Installing WordPress on your website or blog is an extremely easy thing to do. Because of the popularity of WordPress, most hosting companies have made it even easier to install WordPress. They offer software in their backend control panel (called cPanel) which allows you to install it with little more than a quick click. SiteGround is a fantastic solution for this, and have made it unbelievably easy to do (and I’ll give you some instructions for doing it with SiteGround below). I’m going to teach you how to do it automatically or manually (depending on which you need to do).
Step #1: Setting Up Your Nameservers
Before you can get started, you have to make sure your domain name is hosted by your host. Let’s assume you’ve already registered your domain name, but it’s not yet hosted, what do you do? Well, if you’re using some domain name registrars, such as NameCheap, you may already have your site hosted with them automatically. Otherwise, you’ll have to load your site to your host.
Now, I also want to mention real fast, if you register your domain name with SiteGround, and get your hosting from them then they do this for you, and you can completely skip step one. Moreover, SiteGround offers one free domain registration for the first year. Personally, I’ve been using SiteGround for over 5 years now, and have hosted four good size websites with them, all using WordPress, and have never had an issue, either with this, or with the entire WordPress installation process. I just want to mention SiteGround, because they’re fantastic, and really make this whole process a breeze. They also happen to be a recommended hosting provider by WordPress.org itself, so if you haven’t chosen a host yet, I highly recommend you head over there.
However, if you’re using another host, then usually, in your host’s backend, (typically called cPanel) there’s an icon which says “Manage Domains”, and once you click on that, there’s another which says “Add a domain”. Simply click on that, and type in your domain name (www.exampledomain.com). If you’re not sure how to do this with your host, or it looks different for you, you can contact your host for assistance, and they’ll no doubt be able to help you out.
You’ll also want to go to your domain name registrar (such as NameCheap) and add the DNS nameservers. There’s a few different ways to do this, depending on who your domain name registrar, but usually if you click on the domain name you want to edit, there will be something along the lines of “manage nameservers” where you can edit this information.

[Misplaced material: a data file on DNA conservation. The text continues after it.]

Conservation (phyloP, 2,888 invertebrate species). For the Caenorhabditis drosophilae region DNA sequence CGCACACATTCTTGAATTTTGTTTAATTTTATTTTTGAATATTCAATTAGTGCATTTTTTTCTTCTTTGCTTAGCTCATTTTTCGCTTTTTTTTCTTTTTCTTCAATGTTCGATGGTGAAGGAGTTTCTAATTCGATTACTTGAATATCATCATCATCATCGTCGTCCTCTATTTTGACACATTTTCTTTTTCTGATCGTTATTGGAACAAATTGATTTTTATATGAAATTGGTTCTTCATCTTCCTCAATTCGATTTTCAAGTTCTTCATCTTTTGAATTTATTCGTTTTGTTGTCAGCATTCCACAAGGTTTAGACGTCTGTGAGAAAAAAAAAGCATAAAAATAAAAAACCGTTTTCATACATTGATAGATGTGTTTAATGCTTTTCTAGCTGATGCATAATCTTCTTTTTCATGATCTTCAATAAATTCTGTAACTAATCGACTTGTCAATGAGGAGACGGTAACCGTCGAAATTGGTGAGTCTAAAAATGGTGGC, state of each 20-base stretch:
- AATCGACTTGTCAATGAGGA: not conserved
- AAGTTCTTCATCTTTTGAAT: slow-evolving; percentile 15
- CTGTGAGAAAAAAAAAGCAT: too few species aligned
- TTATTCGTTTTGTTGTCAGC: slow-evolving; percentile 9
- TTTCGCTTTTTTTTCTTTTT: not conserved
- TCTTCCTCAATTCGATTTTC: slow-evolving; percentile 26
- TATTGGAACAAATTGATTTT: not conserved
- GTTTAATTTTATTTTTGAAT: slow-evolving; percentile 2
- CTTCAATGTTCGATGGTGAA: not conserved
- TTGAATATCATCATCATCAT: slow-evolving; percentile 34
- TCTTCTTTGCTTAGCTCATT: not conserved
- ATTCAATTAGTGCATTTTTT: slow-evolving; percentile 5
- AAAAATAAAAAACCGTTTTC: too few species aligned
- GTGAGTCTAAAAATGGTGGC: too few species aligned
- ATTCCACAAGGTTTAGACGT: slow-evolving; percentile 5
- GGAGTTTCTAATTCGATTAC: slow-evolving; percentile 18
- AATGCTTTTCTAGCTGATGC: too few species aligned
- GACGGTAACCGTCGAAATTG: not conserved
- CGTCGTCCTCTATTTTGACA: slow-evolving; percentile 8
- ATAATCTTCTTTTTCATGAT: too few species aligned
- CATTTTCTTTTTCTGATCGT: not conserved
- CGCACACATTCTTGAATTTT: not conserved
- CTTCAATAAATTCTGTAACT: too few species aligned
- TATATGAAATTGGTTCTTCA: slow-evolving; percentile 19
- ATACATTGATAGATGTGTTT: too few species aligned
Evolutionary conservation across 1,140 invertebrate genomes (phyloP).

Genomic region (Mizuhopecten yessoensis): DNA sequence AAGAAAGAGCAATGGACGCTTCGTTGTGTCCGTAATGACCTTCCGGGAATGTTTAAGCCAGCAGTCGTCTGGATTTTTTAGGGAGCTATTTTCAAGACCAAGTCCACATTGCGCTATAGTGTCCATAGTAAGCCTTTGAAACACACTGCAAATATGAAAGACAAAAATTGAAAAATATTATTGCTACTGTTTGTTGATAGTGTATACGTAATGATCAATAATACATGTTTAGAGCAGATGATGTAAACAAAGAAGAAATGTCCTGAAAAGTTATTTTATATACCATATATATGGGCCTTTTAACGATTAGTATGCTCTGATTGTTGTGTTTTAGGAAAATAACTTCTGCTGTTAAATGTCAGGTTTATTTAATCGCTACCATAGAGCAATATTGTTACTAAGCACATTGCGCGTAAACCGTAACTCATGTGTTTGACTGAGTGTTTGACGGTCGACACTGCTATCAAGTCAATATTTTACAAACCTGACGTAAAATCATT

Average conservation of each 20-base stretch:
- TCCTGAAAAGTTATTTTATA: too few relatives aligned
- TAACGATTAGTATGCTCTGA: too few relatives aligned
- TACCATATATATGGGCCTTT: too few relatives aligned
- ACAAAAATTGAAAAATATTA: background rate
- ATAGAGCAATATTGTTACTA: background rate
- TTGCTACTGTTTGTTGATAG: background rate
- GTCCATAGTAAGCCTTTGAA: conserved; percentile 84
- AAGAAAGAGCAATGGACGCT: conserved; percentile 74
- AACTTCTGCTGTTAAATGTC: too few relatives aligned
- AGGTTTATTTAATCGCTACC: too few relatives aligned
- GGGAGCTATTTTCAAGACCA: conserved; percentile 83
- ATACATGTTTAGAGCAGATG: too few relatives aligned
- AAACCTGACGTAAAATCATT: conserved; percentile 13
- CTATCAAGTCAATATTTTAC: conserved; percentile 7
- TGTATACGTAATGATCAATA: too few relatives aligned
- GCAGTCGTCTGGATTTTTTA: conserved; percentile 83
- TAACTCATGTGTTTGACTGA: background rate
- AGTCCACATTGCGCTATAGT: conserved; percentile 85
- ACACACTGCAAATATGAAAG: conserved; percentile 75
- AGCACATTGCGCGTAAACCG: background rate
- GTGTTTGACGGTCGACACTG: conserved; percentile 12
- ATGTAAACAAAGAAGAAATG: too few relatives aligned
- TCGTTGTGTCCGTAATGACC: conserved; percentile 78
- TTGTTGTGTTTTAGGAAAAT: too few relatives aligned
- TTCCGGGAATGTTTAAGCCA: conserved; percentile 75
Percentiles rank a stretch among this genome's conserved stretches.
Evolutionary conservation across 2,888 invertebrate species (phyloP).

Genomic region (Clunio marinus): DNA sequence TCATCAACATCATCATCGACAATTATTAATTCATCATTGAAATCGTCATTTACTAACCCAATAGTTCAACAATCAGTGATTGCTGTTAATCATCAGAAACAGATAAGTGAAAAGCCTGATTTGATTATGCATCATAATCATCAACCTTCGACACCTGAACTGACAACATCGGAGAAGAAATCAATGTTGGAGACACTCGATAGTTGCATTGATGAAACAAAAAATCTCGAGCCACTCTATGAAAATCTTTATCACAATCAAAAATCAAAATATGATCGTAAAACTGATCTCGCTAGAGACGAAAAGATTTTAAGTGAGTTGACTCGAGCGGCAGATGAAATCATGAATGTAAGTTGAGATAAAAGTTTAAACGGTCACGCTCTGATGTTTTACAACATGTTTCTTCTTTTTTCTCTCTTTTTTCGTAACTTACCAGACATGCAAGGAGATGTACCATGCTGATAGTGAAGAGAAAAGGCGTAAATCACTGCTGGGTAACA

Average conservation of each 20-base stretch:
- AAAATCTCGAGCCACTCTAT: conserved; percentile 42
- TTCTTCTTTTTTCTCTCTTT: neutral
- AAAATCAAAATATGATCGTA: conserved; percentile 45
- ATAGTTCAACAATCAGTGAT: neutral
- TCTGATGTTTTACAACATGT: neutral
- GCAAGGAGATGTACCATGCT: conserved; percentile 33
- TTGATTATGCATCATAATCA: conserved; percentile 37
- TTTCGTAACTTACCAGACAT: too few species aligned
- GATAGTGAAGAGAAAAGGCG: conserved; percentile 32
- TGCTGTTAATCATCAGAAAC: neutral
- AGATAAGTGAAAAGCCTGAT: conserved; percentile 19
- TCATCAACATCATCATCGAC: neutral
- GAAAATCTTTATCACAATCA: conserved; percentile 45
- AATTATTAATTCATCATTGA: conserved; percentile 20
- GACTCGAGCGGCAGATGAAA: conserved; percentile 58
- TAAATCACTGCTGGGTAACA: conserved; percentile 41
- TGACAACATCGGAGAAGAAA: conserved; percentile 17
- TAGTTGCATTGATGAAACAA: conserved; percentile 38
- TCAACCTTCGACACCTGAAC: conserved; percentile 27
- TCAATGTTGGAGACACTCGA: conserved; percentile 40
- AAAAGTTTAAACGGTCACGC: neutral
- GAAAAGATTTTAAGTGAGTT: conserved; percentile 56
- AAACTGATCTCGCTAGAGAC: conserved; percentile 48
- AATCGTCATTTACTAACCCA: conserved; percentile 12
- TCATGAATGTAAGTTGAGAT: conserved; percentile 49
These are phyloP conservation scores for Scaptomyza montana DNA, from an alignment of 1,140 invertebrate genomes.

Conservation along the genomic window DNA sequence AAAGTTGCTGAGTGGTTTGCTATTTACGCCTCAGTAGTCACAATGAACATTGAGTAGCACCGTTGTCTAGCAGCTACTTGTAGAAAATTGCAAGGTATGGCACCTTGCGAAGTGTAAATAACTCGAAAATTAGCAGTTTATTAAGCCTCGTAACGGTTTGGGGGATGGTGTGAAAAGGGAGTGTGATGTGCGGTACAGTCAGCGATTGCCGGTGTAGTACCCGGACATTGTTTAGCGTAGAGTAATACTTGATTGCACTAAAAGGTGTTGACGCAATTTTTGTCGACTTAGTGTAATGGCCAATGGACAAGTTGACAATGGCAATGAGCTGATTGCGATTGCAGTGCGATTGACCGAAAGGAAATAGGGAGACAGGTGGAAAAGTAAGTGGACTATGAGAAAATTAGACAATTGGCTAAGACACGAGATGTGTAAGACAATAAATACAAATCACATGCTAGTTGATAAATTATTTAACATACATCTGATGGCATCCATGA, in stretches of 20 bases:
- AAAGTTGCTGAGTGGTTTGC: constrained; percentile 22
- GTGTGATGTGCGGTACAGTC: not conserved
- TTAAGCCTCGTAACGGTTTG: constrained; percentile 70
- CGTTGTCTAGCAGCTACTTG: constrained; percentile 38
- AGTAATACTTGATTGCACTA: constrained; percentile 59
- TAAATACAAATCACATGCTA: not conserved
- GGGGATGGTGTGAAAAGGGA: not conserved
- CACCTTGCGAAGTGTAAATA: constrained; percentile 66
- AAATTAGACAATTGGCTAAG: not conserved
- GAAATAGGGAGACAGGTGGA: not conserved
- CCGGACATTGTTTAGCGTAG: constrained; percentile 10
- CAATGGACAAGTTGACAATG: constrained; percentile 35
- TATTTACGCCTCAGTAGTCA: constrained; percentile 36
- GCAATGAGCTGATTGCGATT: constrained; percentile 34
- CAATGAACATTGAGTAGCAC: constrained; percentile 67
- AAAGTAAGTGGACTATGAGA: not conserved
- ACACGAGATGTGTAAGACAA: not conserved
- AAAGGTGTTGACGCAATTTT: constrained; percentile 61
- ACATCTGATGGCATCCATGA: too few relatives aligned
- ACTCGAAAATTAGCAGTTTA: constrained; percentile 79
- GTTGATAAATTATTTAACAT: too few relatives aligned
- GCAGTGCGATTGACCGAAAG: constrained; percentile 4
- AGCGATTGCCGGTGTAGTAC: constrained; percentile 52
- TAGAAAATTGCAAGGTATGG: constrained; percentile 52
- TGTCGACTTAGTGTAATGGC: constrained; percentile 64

There’s usually just two nameservers in most cases, and the nameservers themselves depend on your host. For example, if you’re using BlueHost, you’d just type in ns1.bluehost.com for the first one, and ns2.bluehost.com for the second one, and you’d be all set. I’d call your host or search on their site, if you’re not sure what you’re nameservers are. Once you’ve added these in, you’re all set for the first step.
(Quick Installation) Step #2: Find and Click Your Quick Install Button
Once you’ve gotten your site hosted, it’s time to install WordPress. This is the quick install version, but if for any reason you have to, or want to install WordPress manually, I’ve given you some info below on how to do just that. The first thing you’ll want to do is find the button in your backend cPanel which will allow you to get started. For BlueHost it’s called “Install WordPress” in the “Website Builders” section. In other programs, it may be called “WordPress 1-Click Install”, “Fantastico”, or something else.
Click on that, and then you’ll be prompted to choose what software you want to install, then select WordPress (with Simple Scripts at least). After that you need to choose where you want to install WordPress. In most cases, you’ll want to install it on your root directory (www.examplesite.com/), but you could also upload it to a specific page or sub-domain too, if that’s what you wanted.
In BlueHost, all you have to do is click that you agree to their legal terms of service, and you’re all set (there are advanced options too, but those aren’t necessary for most installs, and it’s safe to ignore them in most cases).
Once you’ve done that, you’re all set! You should immediately see WordPress is loaded when you go to your site, and can access the backend by going to your site “/wp-admin” (www.examplesite.com/wp-admin). You’re literally 100% done. BlueHost makes it easy, don’t they?
If you decide to go with BlueHost and install WordPress automatically (like I usually do and recommend), you can skip all the steps below and just continue on to the next step – Choosing a Theme in WordPress
(Manual Installation) Step #2: Download WordPress To Your Computer
If you’re going to have to install WordPress manually because either your host doesn’t offer quick install, it’s not working, or you simply want to try it, then the next step is to go to WordPress.org (not .com) and download it directly to your computer. The download link is: http://wordpress.org/download/.
You should see a download button on that page, simply download it, and then save it to your computer in .zip format. Make sure to place it in a folder where you’ll remember it easily.
Step #3: Unzip WordPress and Extract Files
Next, we’re going to unzip the WordPress files, and extract them, just as we normally would with another zipped file. You can use WinZip, or any other extraction tool. You can often just copy and paste the zipped files onto another file on your computer as well, and that usually works just fine.
Step #4: Upload The Files To Your Site Using A File Transfer Protocol (FTP)
Once you’ve successfully unzipped the files and have them in a folder on your computer, it’s time for us to transfer those files to your hosting account using an FTP, or File Transfer Protocol. If you don’t already have an FTP, then you’re first going to have to download and install one on your computer. A very popular and free FTP which you can use is called “FileZilla”. I’ve found it works just fine.